Archive | April, 2019

Path

28 Apr
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In 2010, the Artist, Andy Goldsworthy made this lovely meandering path called ‘Wood Line’ from the huge stems of invasive Eucalyptus trees in the Golden Gate National Park in San Francisco. The path is over a quarter of a mile long and my Dad and I wandered down it together in 2013.
It makes me think about the paths we take as we meander through our lives.
This famous poem by Robert Frost encapsulates the dilemma we all face when we are forced to chose between one direction or another at significant moments of our lives.
The Road Not Taken

Two roads diverged in a yellow wood,
And sorry I could not travel both
And be one traveler, long I stood
And looked down one as far as I could
To where it bent in the undergrowth;

Then took the other, as just as fair,
And having perhaps the better claim,
Because it was grassy and wanted wear;
Though as for that the passing there
Had worn them really about the same,

And both that morning equally lay
In leaves no step had trodden black.
Oh, I kept the first for another day!
Yet knowing how way leads on to way,
I doubted if I should ever come back.

I shall be telling this with a sigh
Somewhere ages and ages hence:
Two roads diverged in a wood, and I—
I took the one less traveled by,
And that has made all the difference.[1]

 

At this time of year young people all over the land are studying hard for their school and University exams: GCSE, A’Level, Degrees are the prize they seek. The better the grade/degree the greater the choice of direction. Many of them studying for high academic qualifications will have a good idea of the career path they want to take. Engineering (not enough sadly), Science (again not enough), Medicine and Law (too many), Nursing, Teaching and so on – vocational careers. Very few will decide to follow the path of an Artist. In my school, this was considered ‘failure’ with a capital ‘F’. Art was my best subject, followed by Biology.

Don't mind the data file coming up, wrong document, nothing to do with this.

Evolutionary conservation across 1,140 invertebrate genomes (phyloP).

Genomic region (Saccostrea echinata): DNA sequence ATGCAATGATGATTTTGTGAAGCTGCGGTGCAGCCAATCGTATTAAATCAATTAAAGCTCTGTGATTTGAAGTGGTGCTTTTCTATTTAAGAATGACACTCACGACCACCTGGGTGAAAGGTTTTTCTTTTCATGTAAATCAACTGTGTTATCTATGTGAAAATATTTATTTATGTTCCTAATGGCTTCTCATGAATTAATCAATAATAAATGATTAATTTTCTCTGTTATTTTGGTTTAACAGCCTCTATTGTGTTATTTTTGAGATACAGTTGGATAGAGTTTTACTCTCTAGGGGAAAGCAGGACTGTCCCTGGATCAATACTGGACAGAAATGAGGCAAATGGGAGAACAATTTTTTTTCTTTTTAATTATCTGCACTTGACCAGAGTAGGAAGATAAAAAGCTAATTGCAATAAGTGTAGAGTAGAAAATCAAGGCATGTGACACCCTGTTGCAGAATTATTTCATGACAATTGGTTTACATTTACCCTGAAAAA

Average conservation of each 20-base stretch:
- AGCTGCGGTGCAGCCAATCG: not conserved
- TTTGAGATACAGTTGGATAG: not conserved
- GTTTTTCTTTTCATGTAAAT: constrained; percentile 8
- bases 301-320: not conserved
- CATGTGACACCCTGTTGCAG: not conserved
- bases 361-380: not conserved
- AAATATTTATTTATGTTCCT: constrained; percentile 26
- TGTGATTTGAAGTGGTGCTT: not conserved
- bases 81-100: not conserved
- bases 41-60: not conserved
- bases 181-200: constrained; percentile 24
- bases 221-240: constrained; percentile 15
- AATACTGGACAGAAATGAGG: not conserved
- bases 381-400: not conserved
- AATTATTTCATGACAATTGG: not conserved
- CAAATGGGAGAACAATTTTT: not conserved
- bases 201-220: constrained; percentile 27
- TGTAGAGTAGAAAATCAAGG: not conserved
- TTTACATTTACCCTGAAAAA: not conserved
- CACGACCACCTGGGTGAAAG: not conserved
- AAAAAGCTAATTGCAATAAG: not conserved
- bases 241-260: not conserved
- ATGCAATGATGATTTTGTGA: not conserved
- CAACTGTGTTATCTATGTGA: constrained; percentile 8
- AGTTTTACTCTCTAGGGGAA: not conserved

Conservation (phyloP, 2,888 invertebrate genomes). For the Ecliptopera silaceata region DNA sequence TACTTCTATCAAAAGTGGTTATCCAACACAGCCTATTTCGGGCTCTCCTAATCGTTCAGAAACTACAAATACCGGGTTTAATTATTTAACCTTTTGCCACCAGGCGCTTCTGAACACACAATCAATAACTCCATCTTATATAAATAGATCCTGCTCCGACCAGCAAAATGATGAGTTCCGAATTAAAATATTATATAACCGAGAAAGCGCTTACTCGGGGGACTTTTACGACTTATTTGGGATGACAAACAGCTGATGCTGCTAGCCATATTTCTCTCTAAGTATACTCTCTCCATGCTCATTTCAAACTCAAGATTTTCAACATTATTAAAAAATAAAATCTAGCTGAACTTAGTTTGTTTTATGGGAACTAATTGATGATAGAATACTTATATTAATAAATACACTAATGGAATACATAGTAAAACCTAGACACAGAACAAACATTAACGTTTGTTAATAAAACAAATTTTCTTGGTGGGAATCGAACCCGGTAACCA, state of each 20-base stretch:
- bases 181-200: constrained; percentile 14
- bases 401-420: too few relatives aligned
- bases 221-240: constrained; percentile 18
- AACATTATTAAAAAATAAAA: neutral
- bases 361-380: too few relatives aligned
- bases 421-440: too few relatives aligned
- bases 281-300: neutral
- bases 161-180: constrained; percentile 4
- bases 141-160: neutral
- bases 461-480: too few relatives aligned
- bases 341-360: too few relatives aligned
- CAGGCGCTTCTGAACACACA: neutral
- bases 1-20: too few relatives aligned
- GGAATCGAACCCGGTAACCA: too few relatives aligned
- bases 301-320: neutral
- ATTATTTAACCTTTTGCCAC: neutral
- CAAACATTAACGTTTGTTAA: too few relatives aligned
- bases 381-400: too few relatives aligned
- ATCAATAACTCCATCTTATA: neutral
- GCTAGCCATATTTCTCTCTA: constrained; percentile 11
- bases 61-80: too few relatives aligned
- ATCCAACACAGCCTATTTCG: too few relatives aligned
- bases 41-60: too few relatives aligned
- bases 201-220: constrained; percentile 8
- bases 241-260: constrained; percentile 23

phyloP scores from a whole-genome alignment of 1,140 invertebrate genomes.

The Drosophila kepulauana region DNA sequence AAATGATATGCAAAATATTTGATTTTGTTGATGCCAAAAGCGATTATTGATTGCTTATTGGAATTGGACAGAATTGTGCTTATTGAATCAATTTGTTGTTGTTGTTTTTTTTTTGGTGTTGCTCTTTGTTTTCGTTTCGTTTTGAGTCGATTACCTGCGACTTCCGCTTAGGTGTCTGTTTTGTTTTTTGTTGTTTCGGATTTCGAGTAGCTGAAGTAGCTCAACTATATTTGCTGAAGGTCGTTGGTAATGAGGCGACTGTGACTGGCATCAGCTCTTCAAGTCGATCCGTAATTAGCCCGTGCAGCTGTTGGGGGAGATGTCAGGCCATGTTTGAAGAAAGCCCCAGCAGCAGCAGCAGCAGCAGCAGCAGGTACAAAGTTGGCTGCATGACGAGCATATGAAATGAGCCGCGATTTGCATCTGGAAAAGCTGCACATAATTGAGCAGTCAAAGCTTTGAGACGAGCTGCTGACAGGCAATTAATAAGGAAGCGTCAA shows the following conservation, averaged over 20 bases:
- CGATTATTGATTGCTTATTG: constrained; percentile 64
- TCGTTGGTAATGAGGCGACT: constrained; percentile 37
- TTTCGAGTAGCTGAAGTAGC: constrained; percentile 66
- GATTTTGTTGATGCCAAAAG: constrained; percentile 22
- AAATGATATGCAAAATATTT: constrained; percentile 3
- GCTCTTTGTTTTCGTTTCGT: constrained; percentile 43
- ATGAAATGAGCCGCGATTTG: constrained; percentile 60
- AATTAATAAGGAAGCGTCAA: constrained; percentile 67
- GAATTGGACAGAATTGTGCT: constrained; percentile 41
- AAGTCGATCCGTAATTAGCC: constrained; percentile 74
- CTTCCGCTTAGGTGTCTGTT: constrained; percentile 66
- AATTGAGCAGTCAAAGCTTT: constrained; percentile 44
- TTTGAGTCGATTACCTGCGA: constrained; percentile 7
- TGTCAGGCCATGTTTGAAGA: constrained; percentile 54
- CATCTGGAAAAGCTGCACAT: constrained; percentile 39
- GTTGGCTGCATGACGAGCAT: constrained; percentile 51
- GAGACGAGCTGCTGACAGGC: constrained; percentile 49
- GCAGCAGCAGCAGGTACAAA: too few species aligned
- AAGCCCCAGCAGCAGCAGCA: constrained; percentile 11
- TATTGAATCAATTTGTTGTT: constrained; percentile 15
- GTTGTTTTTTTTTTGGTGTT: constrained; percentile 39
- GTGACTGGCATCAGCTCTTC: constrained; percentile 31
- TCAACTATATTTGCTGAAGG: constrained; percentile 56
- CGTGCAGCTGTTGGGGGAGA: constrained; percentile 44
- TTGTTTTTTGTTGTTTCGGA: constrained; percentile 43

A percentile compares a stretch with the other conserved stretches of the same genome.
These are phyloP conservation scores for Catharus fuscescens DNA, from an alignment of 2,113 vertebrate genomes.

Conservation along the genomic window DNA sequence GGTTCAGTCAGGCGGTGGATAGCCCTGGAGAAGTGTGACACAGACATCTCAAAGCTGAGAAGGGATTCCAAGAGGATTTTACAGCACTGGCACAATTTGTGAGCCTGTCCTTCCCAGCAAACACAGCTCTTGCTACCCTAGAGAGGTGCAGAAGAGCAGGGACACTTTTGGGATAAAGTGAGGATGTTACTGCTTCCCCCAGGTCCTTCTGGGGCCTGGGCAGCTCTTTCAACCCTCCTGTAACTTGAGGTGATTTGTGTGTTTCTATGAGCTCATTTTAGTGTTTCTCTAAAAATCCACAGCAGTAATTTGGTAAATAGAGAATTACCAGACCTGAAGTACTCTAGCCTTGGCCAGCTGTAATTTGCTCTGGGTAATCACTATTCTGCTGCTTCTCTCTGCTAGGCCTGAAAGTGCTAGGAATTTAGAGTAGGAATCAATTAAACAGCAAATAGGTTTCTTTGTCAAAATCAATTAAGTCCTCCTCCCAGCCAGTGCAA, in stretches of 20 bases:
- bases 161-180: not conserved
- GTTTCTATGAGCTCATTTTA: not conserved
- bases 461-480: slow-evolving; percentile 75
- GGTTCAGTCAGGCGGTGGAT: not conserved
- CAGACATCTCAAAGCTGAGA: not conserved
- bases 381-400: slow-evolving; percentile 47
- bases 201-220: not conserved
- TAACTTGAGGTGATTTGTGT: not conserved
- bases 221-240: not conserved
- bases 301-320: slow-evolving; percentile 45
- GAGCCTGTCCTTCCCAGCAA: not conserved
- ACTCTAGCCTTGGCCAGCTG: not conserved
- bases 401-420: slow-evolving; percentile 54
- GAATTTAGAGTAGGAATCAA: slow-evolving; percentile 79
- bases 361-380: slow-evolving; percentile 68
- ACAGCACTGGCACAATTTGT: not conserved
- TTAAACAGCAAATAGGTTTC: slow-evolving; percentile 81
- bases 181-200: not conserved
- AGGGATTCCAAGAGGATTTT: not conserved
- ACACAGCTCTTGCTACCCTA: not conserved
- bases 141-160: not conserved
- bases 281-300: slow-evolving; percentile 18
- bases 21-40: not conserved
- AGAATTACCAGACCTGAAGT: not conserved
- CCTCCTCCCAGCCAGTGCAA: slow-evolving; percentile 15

At 16 I hadn’t a clue what path to take until I met a Zoologist in 1974 at Lee Green Field Centre in Derbyshire. Teenagers from schools all over the county were given the opportunity to spend a week in the Field studying Ecology with an expert. I was completely entranced by transects, mark and recapture methods, butterfly nets and earthworm population numbers and the mind blowing diversity of planktonic life in a pond as seen under a microscope.

As Baloo the Bear declared to Mowgli in Disney’s The Jungle Book, when he heard the Primo Levi track ‘I’m the King of the Swingers’, I was gone man, solid gone…!

I spent the rest of my sixth form focussed on getting sufficient grades to get in to University to study Zoology. At a parent’s evening my Head Master asked me “What use is  Zoology Littlewood?” my mother, quick as a flash said “So he can develop a new strain of deadly mosquitos and called them Aedes littlewoodi” – with her on your side everyone else was Royally screwed. She was like Boudicca on acid.

Path chosen for about about 15 years. I made a good living studying centipede behaviour, termite piss (I kid you not) and then a long time trying to figure our how locusts brains work whilst supporting my little family in Newcastle upon Tyne. A graduate parent and visitor to my lab once asked me “Why do you do that?” ‘Because I can’, was my answer.

History repeatedly tells us that this is a bad reason.

Research Zoology satisfied a number of cravings – a vast variety of living forms to discover, an esoteric discipline, fresh air and knowledge for an insatiable appetite. It also encouraged my ability to draw, describe and write. Comparative morphology and anatomy were a delight for me. The shape of a claw, a bone, the feeding appendage of a Bryozoan – you name it, I was allowed to stare at it, examine it, draw it and marvel at it how it came to be.

Unfortunately it was not easy to find a permanent job. I quit in 1989 and trained to teach science so I could continue to support daughter and first wife.

New path. Bloody good holidays wherein I could watch my daughter grow up, entertainment dreaming up ways to make basic science concepts understandable for young people and a reasonable income. Downside? Yes – huge stress, mostly emotional.

The path came to a dead end in 2001 after a mental breakdown.